Document Type

Presentation

Publication Date

2016

Abstract

Camouflage is a form of protection deployed by a wide variety of species to render themselves to prevent detection. We examined how the background substrate of the environment, in this case being the transition from streams to deciduous forests, affects the coloration of the American Toad (Anaxyrus americanus), a noxious and cryptically colored amphibian found across the Eastern United States. The general color transition from streams, with a prevalence of lighter colors, to deciduous forest, consisting of red leaf debris and dark tree shadow, should be seen in this cryptic coloration of A. americanus. Six-mile creek, Chair rock creek, East creek and Sucker brook located at Cranberry Lake, NY were selected to survey American toads. Three 100x10m belt transects, each 100m apart were run perpendicular to each stream, and the dorsal coloration of toads found inside these transects were recorded using the Munsell soil color chart. Hue and darkness of each specimen were recorded along with the distance away from the stream it was found. The distance away from the stream will be categorized into ranges and colors will be place within these ranges, so that a chi-square test would be conducted. We hypothesize that A. americanus is darker and redder as distance away from streams and into deciduous forest increases. Preliminary results have found support of this hypothesis in regards to darkness however, no significant difference in hue has been found. This indicates that toads are ecologically adapted to their respective habitat types in regards to cryptic coloration.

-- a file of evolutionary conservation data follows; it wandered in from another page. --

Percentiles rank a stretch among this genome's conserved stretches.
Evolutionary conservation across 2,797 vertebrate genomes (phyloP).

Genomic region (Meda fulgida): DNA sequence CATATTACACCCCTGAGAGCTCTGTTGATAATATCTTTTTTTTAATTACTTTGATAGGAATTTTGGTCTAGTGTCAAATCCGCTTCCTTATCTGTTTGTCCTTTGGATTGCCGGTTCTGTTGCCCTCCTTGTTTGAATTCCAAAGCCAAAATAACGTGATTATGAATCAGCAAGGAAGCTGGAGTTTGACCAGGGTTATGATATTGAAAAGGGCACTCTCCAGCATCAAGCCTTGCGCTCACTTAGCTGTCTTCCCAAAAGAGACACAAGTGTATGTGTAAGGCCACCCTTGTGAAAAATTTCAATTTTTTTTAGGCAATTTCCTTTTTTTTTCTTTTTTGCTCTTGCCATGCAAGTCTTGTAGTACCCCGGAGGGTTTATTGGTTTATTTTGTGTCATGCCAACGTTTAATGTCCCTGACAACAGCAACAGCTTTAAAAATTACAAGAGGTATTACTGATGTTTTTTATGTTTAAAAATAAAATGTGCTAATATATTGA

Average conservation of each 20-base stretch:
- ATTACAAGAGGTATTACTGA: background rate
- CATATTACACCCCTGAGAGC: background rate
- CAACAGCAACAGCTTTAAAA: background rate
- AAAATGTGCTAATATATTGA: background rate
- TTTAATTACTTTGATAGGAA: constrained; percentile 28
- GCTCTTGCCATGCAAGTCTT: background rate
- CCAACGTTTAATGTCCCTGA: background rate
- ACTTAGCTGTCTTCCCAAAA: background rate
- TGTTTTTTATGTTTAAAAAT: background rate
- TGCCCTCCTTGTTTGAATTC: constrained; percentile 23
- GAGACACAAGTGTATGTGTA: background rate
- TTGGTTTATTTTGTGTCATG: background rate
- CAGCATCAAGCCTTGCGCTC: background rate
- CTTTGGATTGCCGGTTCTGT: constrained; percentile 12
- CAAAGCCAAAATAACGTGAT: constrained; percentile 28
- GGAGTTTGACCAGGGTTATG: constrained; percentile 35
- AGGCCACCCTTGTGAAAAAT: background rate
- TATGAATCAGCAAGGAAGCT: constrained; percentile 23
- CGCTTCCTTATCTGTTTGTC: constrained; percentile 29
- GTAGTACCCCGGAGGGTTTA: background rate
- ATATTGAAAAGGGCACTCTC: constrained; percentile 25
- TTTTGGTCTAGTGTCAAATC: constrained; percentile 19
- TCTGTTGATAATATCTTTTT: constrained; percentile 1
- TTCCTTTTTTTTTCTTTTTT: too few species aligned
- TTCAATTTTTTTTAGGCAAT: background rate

Comments

Cranberry Lake Director's Choice Award

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